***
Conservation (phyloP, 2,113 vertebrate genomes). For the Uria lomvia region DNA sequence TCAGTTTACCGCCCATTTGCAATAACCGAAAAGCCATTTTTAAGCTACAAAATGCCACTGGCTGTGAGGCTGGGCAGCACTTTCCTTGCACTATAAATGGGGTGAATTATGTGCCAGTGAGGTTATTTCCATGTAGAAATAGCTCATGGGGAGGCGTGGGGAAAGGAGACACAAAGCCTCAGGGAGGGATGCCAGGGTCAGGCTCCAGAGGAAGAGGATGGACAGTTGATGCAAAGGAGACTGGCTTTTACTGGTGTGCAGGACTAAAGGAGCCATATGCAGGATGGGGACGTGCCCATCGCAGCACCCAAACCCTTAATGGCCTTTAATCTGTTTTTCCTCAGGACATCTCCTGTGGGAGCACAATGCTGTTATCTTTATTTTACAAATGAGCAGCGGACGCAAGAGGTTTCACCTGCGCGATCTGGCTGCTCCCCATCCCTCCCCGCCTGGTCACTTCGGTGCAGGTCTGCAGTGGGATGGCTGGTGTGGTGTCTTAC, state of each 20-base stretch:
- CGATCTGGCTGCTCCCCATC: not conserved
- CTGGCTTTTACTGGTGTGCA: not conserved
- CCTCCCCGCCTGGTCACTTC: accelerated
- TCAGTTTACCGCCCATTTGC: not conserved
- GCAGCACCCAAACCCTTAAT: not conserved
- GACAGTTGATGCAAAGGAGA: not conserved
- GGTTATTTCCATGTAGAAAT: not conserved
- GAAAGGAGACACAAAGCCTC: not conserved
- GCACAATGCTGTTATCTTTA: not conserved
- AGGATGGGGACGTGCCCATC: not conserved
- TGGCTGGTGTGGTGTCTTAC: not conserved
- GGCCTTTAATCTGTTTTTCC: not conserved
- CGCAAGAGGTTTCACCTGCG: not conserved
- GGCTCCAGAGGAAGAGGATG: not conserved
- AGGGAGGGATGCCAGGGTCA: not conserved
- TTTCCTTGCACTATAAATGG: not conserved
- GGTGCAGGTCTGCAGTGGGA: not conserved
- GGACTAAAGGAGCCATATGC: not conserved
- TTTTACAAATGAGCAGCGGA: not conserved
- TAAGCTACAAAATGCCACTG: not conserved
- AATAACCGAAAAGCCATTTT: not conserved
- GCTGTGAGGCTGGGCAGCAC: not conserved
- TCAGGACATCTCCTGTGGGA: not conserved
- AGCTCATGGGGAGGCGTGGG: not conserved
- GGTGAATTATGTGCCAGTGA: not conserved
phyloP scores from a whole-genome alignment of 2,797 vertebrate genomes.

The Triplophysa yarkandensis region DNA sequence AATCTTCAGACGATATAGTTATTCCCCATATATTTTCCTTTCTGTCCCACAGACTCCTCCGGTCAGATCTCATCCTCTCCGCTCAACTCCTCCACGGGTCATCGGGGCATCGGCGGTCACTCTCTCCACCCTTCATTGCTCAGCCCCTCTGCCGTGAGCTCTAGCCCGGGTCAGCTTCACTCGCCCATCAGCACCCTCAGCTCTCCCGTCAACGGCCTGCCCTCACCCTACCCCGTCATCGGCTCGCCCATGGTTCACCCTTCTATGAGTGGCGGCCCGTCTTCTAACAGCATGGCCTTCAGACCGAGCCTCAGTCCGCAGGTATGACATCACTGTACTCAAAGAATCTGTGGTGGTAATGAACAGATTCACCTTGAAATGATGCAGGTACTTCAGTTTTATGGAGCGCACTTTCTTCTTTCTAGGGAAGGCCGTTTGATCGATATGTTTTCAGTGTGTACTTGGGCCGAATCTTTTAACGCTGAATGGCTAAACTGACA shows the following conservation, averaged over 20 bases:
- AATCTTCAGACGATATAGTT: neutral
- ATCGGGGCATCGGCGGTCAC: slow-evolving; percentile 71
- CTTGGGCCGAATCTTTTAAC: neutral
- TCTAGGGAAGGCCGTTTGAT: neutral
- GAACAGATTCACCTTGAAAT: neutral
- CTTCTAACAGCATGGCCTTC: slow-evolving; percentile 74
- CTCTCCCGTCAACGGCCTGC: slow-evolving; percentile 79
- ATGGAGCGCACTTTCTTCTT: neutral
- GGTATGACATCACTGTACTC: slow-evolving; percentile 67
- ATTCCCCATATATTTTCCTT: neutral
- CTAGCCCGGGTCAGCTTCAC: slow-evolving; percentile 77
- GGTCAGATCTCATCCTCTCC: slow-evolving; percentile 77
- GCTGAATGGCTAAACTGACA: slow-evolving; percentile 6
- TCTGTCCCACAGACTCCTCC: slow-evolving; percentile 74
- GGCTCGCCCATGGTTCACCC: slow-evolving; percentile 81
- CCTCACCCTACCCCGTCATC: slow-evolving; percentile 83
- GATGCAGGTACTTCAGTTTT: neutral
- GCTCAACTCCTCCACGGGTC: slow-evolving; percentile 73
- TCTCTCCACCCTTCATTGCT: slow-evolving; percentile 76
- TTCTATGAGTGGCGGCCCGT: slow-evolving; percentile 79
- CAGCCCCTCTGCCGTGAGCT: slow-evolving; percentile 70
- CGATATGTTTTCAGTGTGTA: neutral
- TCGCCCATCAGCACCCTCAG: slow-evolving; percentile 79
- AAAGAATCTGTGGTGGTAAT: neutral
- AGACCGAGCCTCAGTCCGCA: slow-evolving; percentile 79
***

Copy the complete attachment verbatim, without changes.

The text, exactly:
Conservation (phyloP, 2,113 vertebrate genomes). For the Uria lomvia region DNA sequence TCAGTTTACCGCCCATTTGCAATAACCGAAAAGCCATTTTTAAGCTACAAAATGCCACTGGCTGTGAGGCTGGGCAGCACTTTCCTTGCACTATAAATGGGGTGAATTATGTGCCAGTGAGGTTATTTCCATGTAGAAATAGCTCATGGGGAGGCGTGGGGAAAGGAGACACAAAGCCTCAGGGAGGGATGCCAGGGTCAGGCTCCAGAGGAAGAGGATGGACAGTTGATGCAAAGGAGACTGGCTTTTACTGGTGTGCAGGACTAAAGGAGCCATATGCAGGATGGGGACGTGCCCATCGCAGCACCCAAACCCTTAATGGCCTTTAATCTGTTTTTCCTCAGGACATCTCCTGTGGGAGCACAATGCTGTTATCTTTATTTTACAAATGAGCAGCGGACGCAAGAGGTTTCACCTGCGCGATCTGGCTGCTCCCCATCCCTCCCCGCCTGGTCACTTCGGTGCAGGTCTGCAGTGGGATGGCTGGTGTGGTGTCTTAC, state of each 20-base stretch:
- CGATCTGGCTGCTCCCCATC: not conserved
- CTGGCTTTTACTGGTGTGCA: not conserved
- CCTCCCCGCCTGGTCACTTC: accelerated
- TCAGTTTACCGCCCATTTGC: not conserved
- GCAGCACCCAAACCCTTAAT: not conserved
- GACAGTTGATGCAAAGGAGA: not conserved
- GGTTATTTCCATGTAGAAAT: not conserved
- GAAAGGAGACACAAAGCCTC: not conserved
- GCACAATGCTGTTATCTTTA: not conserved
- AGGATGGGGACGTGCCCATC: not conserved
- TGGCTGGTGTGGTGTCTTAC: not conserved
- GGCCTTTAATCTGTTTTTCC: not conserved
- CGCAAGAGGTTTCACCTGCG: not conserved
- GGCTCCAGAGGAAGAGGATG: not conserved
- AGGGAGGGATGCCAGGGTCA: not conserved
- TTTCCTTGCACTATAAATGG: not conserved
- GGTGCAGGTCTGCAGTGGGA: not conserved
- GGACTAAAGGAGCCATATGC: not conserved
- TTTTACAAATGAGCAGCGGA: not conserved
- TAAGCTACAAAATGCCACTG: not conserved
- AATAACCGAAAAGCCATTTT: not conserved
- GCTGTGAGGCTGGGCAGCAC: not conserved
- TCAGGACATCTCCTGTGGGA: not conserved
- AGCTCATGGGGAGGCGTGGG: not conserved
- GGTGAATTATGTGCCAGTGA: not conserved
phyloP scores from a whole-genome alignment of 2,797 vertebrate genomes.

The Triplophysa yarkandensis region DNA sequence AATCTTCAGACGATATAGTTATTCCCCATATATTTTCCTTTCTGTCCCACAGACTCCTCCGGTCAGATCTCATCCTCTCCGCTCAACTCCTCCACGGGTCATCGGGGCATCGGCGGTCACTCTCTCCACCCTTCATTGCTCAGCCCCTCTGCCGTGAGCTCTAGCCCGGGTCAGCTTCACTCGCCCATCAGCACCCTCAGCTCTCCCGTCAACGGCCTGCCCTCACCCTACCCCGTCATCGGCTCGCCCATGGTTCACCCTTCTATGAGTGGCGGCCCGTCTTCTAACAGCATGGCCTTCAGACCGAGCCTCAGTCCGCAGGTATGACATCACTGTACTCAAAGAATCTGTGGTGGTAATGAACAGATTCACCTTGAAATGATGCAGGTACTTCAGTTTTATGGAGCGCACTTTCTTCTTTCTAGGGAAGGCCGTTTGATCGATATGTTTTCAGTGTGTACTTGGGCCGAATCTTTTAACGCTGAATGGCTAAACTGACA shows the following conservation, averaged over 20 bases:
- AATCTTCAGACGATATAGTT: neutral
- ATCGGGGCATCGGCGGTCAC: slow-evolving; percentile 71
- CTTGGGCCGAATCTTTTAAC: neutral
- TCTAGGGAAGGCCGTTTGAT: neutral
- GAACAGATTCACCTTGAAAT: neutral
- CTTCTAACAGCATGGCCTTC: slow-evolving; percentile 74
- CTCTCCCGTCAACGGCCTGC: slow-evolving; percentile 79
- ATGGAGCGCACTTTCTTCTT: neutral
- GGTATGACATCACTGTACTC: slow-evolving; percentile 67
- ATTCCCCATATATTTTCCTT: neutral
- CTAGCCCGGGTCAGCTTCAC: slow-evolving; percentile 77
- GGTCAGATCTCATCCTCTCC: slow-evolving; percentile 77
- GCTGAATGGCTAAACTGACA: slow-evolving; percentile 6
- TCTGTCCCACAGACTCCTCC: slow-evolving; percentile 74
- GGCTCGCCCATGGTTCACCC: slow-evolving; percentile 81
- CCTCACCCTACCCCGTCATC: slow-evolving; percentile 83
- GATGCAGGTACTTCAGTTTT: neutral
- GCTCAACTCCTCCACGGGTC: slow-evolving; percentile 73
- TCTCTCCACCCTTCATTGCT: slow-evolving; percentile 76
- TTCTATGAGTGGCGGCCCGT: slow-evolving; percentile 79
- CAGCCCCTCTGCCGTGAGCT: slow-evolving; percentile 70
- CGATATGTTTTCAGTGTGTA: neutral
- TCGCCCATCAGCACCCTCAG: slow-evolving; percentile 79
- AAAGAATCTGTGGTGGTAAT: neutral
- AGACCGAGCCTCAGTCCGCA: slow-evolving; percentile 79